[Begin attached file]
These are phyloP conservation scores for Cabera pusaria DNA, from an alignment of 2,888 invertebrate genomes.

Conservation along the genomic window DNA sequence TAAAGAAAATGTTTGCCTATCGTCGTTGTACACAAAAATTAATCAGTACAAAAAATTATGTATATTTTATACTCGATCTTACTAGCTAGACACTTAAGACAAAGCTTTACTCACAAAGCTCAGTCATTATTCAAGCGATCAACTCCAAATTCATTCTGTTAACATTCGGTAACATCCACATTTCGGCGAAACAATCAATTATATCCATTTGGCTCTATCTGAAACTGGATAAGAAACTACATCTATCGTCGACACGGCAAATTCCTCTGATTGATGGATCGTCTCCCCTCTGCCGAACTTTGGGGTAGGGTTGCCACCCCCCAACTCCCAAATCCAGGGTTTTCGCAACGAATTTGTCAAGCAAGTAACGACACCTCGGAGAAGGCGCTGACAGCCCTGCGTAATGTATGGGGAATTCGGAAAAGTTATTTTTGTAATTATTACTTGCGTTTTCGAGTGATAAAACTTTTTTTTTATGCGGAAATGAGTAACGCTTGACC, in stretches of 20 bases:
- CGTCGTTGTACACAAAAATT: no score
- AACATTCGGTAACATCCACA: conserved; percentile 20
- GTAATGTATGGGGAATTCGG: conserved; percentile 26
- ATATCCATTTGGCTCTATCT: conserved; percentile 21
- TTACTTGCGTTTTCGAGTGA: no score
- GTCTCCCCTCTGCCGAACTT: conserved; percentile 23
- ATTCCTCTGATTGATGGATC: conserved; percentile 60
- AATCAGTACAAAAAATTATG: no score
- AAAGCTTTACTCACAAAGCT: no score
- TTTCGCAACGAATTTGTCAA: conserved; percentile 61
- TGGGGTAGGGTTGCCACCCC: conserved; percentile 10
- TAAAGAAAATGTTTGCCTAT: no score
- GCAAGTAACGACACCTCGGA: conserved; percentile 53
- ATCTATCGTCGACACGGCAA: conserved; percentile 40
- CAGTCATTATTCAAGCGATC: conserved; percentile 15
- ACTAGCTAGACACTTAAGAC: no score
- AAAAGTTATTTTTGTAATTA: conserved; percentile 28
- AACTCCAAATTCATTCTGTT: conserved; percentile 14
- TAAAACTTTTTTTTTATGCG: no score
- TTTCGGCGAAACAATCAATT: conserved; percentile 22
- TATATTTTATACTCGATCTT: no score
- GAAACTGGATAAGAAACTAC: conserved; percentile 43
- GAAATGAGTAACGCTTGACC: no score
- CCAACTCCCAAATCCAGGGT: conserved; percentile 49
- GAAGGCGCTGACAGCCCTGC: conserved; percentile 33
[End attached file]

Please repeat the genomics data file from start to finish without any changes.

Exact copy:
These are phyloP conservation scores for Cabera pusaria DNA, from an alignment of 2,888 invertebrate genomes.

Conservation along the genomic window DNA sequence TAAAGAAAATGTTTGCCTATCGTCGTTGTACACAAAAATTAATCAGTACAAAAAATTATGTATATTTTATACTCGATCTTACTAGCTAGACACTTAAGACAAAGCTTTACTCACAAAGCTCAGTCATTATTCAAGCGATCAACTCCAAATTCATTCTGTTAACATTCGGTAACATCCACATTTCGGCGAAACAATCAATTATATCCATTTGGCTCTATCTGAAACTGGATAAGAAACTACATCTATCGTCGACACGGCAAATTCCTCTGATTGATGGATCGTCTCCCCTCTGCCGAACTTTGGGGTAGGGTTGCCACCCCCCAACTCCCAAATCCAGGGTTTTCGCAACGAATTTGTCAAGCAAGTAACGACACCTCGGAGAAGGCGCTGACAGCCCTGCGTAATGTATGGGGAATTCGGAAAAGTTATTTTTGTAATTATTACTTGCGTTTTCGAGTGATAAAACTTTTTTTTTATGCGGAAATGAGTAACGCTTGACC, in stretches of 20 bases:
- CGTCGTTGTACACAAAAATT: no score
- AACATTCGGTAACATCCACA: conserved; percentile 20
- GTAATGTATGGGGAATTCGG: conserved; percentile 26
- ATATCCATTTGGCTCTATCT: conserved; percentile 21
- TTACTTGCGTTTTCGAGTGA: no score
- GTCTCCCCTCTGCCGAACTT: conserved; percentile 23
- ATTCCTCTGATTGATGGATC: conserved; percentile 60
- AATCAGTACAAAAAATTATG: no score
- AAAGCTTTACTCACAAAGCT: no score
- TTTCGCAACGAATTTGTCAA: conserved; percentile 61
- TGGGGTAGGGTTGCCACCCC: conserved; percentile 10
- TAAAGAAAATGTTTGCCTAT: no score
- GCAAGTAACGACACCTCGGA: conserved; percentile 53
- ATCTATCGTCGACACGGCAA: conserved; percentile 40
- CAGTCATTATTCAAGCGATC: conserved; percentile 15
- ACTAGCTAGACACTTAAGAC: no score
- AAAAGTTATTTTTGTAATTA: conserved; percentile 28
- AACTCCAAATTCATTCTGTT: conserved; percentile 14
- TAAAACTTTTTTTTTATGCG: no score
- TTTCGGCGAAACAATCAATT: conserved; percentile 22
- TATATTTTATACTCGATCTT: no score
- GAAACTGGATAAGAAACTAC: conserved; percentile 43
- GAAATGAGTAACGCTTGACC: no score
- CCAACTCCCAAATCCAGGGT: conserved; percentile 49
- GAAGGCGCTGACAGCCCTGC: conserved; percentile 33